Not every healthcare organization will handle credentialing in-house. If you’re curious about the efficacy of using a fully-managed credentialing service, consider these common reasons when it makes sense:

“My facility is growing the number of providers”

The more providers you need to credential and recredential, the larger the burden compliance tracking becomes. If you don’t have a robust tracking and organization system set up in-house, partnering with a credentialing service can be a smart move. 

“I’m new to the position and there is no process in place”

A fully-managed credentialing service is a great option if you’re new to your role. A team of dedicated credentialing specialists can help you to get a process in place and ensure that you avoid costly delays.

“Credentialing staff are already overwhelmed”

Trying to manage a massive credentialing workload with just a few specialists is a recipe for compliance problems. While you fine-tune processes, bring on more staff, or transition to a digital credentialing software solution, outsourcing can serve as a good stopgap. 

“My facility is so small; we don’t need a full-time credentialing specialist”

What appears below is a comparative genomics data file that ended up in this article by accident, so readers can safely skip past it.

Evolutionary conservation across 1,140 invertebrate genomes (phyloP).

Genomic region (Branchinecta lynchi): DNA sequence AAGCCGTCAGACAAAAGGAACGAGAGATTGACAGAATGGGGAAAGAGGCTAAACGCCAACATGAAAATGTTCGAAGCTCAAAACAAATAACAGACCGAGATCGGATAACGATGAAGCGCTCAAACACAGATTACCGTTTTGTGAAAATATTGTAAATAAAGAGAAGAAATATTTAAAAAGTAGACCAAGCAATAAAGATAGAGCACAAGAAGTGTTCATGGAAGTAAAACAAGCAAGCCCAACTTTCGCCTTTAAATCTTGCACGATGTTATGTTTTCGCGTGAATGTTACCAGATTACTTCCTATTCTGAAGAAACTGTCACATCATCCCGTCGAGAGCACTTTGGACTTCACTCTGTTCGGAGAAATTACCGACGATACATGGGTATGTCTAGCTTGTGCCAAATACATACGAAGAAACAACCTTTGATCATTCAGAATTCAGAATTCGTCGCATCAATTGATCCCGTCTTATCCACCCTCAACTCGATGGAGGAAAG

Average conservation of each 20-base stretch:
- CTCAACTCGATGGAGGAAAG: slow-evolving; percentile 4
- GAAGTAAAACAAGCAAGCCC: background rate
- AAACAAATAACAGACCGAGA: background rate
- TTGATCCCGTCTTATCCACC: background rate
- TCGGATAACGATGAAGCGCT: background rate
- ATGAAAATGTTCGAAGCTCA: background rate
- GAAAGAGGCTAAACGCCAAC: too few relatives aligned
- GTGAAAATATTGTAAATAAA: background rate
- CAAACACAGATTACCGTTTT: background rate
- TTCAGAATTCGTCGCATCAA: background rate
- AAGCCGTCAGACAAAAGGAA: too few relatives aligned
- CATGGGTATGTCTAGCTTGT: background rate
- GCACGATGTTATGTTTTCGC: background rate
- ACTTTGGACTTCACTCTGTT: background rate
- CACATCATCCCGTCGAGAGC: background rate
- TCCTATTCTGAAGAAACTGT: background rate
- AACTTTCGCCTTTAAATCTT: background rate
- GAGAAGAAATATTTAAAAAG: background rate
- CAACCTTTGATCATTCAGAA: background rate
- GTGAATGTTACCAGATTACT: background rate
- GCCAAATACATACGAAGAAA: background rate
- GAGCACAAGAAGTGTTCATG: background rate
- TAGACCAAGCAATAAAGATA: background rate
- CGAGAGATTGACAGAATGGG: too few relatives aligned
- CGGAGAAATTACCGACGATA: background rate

One of the biggest mistakes organizations make is minimizing credentialing. No matter how small your organization is, credentialing is still of the utmost importance. If you’re not sure how to approach it, a credentialing service is often a good route. 

MedTrainer Optimizes Credentialing: In-House or Outsourced

Whether you prefer to keep your credentialing process in-house or are looking to outsource, MedTrainer can help with both. For organizations that decide to keep credentialing in-house and want to streamline the process to stay on top of compliance, MedTrainer’s Credentialing Software is the tool you need. With centralized documentation capabilities, workflow automations, and direct access to credentialing records, it’s the perfect way to prioritize and optimize credentialing for your providers. If you need to outsource all your credentialing needs, MedTrainer’s team of credentialing specialists can do it all for you, from start to finish and beyond.

Schedule a demo today and see for yourself how easy it is to stay on top of physician credentialing with MedTrainer!